Dickens and London
     Dickens and London's Docklands

No 1 Canada Square, Canary Wharf
Photograph Sue Gane (2001)


Sailing boats inside the docks
by Gustav Doré from London: A Pilgrimage (1872)

At first sight London's modern docklands is a network of impressive buildings, elegant  squares and gardens liberally sprinkled with interesting street sculpture, with few reminders of the days when West India Docks looked like the illustration on the right above and Dickens' godfather lived in Limehouse village.   The docks were badly damaged by World War II bombing.  They reopened but could not offer the deep berths and road access needed for the internationally standardised containers introduced from the 1960s.  Docklands became derelict and the Canary Wharf complex was built among the remnants of the docks from 1990 onwards, part of a major drive to regenerate the area.   It took its name from the wharf used for unloading imported fruit which once stood on the site.  This modern mini-Manhattan is best approached via the Docklands Light Railway and Canary Wharf station, an impressive entrance to a temple of commercialism with a red painted steel and glass-arched roof.  Cabot Square, an open space set around fountains, is a good place to look at the surrounding office blocks, built to rival the City of London.  The tower, Number 1 Canada Square (by Cesar Peli, 1991, illustrated on the left above) is 800ft high. 

In the 19th century London was the largest and richest city in the world, its wealth largely based on overseas trade.  West India Docks were built in the early 1800s, the first enclosed docks in London.  They were paid for by a group of merchants who wanted to avoid the losses from delays, fire and especially theft in the wharves that lined the banks of the river Thames from the City of London eastward.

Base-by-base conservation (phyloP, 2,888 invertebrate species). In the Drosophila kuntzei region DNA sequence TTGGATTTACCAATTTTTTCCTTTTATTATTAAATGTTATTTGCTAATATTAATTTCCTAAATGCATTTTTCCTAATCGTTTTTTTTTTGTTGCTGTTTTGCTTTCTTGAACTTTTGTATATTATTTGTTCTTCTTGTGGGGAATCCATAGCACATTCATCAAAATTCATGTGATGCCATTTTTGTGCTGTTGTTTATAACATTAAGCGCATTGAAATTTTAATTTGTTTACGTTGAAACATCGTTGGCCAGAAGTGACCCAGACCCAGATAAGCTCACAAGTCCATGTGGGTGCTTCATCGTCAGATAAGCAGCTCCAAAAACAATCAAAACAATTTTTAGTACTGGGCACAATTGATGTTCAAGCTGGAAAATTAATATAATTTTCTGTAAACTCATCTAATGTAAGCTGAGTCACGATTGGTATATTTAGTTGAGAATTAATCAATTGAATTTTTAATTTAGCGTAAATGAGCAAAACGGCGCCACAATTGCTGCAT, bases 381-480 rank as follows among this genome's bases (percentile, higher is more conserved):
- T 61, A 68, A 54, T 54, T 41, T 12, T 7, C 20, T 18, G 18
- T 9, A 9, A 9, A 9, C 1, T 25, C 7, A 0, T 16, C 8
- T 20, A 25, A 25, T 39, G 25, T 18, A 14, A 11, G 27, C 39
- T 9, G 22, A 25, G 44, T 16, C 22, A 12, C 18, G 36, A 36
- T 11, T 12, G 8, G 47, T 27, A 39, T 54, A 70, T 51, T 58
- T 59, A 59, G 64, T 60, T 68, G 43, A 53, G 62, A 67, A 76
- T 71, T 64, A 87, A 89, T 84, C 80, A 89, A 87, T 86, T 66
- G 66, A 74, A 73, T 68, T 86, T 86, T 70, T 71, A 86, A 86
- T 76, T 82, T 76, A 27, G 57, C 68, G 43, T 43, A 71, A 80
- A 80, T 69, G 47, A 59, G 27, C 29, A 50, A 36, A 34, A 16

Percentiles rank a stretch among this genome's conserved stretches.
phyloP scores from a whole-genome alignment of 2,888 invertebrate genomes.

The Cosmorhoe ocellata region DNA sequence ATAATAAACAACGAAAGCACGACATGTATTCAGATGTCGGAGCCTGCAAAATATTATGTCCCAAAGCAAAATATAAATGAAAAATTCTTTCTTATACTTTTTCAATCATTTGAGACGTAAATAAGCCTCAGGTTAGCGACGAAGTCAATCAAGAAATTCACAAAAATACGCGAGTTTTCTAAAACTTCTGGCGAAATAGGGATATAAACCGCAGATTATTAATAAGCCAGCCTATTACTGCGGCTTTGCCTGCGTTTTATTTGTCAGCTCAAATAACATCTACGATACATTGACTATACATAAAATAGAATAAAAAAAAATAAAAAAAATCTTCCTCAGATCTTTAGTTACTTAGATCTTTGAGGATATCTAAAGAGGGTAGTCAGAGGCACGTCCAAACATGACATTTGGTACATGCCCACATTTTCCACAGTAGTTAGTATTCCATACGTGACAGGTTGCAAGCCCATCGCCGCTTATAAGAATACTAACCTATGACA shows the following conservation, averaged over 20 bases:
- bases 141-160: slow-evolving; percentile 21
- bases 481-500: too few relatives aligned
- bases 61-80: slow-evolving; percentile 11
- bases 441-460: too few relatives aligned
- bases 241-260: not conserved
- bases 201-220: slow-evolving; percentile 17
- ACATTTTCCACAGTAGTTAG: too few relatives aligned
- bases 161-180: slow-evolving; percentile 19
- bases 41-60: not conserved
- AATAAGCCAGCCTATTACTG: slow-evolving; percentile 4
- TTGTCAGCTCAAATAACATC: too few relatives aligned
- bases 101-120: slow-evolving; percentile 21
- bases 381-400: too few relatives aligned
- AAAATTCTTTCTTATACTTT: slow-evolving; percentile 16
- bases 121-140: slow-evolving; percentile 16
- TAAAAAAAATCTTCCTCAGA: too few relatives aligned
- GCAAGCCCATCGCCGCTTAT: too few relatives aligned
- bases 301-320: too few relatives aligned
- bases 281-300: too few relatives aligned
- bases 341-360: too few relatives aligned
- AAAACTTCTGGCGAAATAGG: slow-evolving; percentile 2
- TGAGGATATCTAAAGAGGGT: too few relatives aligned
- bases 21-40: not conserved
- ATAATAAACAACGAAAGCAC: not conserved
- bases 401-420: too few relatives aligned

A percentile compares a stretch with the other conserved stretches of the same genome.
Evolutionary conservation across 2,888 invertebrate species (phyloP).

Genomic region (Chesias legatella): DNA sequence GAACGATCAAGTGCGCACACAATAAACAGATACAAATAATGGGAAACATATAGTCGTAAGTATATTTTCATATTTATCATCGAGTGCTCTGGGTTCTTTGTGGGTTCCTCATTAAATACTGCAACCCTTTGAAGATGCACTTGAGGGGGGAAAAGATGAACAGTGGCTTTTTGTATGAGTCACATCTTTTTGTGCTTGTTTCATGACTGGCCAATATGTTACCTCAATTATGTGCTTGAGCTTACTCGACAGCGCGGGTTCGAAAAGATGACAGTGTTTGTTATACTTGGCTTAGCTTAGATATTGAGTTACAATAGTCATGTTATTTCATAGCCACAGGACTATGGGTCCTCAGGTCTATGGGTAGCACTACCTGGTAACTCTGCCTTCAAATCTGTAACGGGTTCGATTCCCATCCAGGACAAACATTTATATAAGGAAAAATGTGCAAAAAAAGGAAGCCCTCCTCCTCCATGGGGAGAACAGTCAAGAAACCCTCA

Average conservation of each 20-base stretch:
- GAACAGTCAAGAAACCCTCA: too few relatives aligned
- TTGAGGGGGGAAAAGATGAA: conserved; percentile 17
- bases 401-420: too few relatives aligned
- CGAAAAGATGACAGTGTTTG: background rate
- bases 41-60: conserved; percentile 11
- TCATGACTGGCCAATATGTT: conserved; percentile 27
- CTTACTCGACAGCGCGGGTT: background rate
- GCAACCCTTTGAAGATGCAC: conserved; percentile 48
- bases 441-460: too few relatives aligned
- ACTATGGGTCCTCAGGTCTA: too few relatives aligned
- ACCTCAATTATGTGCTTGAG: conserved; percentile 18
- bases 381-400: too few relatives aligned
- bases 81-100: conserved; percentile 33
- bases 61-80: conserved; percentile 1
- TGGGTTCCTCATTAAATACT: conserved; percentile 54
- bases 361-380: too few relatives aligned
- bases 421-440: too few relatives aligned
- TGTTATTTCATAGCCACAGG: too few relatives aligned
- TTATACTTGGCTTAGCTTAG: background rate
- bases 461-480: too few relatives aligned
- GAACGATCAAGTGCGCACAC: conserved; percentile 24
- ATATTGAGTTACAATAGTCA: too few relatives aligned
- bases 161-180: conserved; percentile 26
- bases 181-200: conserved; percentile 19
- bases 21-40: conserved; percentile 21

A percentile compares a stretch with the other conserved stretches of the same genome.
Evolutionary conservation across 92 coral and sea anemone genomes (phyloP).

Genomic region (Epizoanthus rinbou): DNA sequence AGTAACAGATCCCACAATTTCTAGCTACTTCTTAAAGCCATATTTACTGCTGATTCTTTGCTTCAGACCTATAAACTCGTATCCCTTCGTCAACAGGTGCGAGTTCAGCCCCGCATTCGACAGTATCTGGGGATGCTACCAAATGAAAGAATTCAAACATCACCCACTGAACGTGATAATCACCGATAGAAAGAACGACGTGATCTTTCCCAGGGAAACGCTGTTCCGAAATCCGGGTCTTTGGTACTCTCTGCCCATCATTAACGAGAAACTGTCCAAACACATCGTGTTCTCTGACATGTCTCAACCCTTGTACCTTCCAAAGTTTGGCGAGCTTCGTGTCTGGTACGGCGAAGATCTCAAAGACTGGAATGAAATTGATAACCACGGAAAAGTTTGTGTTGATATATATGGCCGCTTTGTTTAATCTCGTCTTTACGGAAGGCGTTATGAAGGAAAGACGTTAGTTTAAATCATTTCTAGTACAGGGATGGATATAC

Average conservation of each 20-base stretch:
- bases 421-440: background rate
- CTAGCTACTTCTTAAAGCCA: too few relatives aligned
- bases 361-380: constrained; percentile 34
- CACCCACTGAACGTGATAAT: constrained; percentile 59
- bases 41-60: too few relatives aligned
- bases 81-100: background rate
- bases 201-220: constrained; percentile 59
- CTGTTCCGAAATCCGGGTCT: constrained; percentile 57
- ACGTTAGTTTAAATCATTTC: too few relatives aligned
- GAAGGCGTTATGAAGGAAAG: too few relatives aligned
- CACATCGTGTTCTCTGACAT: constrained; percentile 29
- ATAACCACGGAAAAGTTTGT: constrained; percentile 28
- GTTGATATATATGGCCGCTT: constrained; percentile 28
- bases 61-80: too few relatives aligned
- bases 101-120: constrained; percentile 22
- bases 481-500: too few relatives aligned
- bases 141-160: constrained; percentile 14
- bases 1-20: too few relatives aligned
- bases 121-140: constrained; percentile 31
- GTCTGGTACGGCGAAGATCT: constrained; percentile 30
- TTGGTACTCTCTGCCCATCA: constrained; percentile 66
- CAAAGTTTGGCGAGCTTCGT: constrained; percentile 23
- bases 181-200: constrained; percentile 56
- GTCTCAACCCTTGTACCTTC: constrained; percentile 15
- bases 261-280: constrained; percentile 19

But just to the south of Canary Wharf is Garford Street, where Charles Dickens’ godfather, Christopher Huffam, had a sailmaking and ship chandlers shop.  He lived nearby in the centre of Limehouse village, next to the church.  As a child Dickens visited him often with his father and he drew on his boyhood experiences in Limehouse in writing Our Mutual Friend and Dombey and Son.   Further east along the river is a  terrace of c.1700 houses in Narrow Street.  At the end is The Grapes public house, immortalised in Our Mutual Friend as the Six Jolly Fellowship Porters Tavern kept by Miss Abbey Potterson (both illustrated below).


Narrow Street and The Grapes
Photograph by Sue Gane (2000)


Miss Abbey Potterson in her bar
by Marcus Stone from Our Mutual Friend (1865)

It was 'a tavern of dropsical appearance … long settled down into a state of hale infirmity.  In its whole constitution it had not a straight floor, and hardly a straight line; but it had outlasted, and clearly would outlast, many a better-trimmed building, many a sprucer public-house.  Externally, it was a narrow lop-sided wooden jumble of corpulent windows heaped one upon another as you might heap as many toppling oranges, with a crazy wooden verandah impending over the water; indeed the whole house, inclusive of the complaining flag-staff on the roof, impended over the water, but seemed to have got into the condition of a faint-hearted diver who has paused so long on the brink that he will never go in at all.'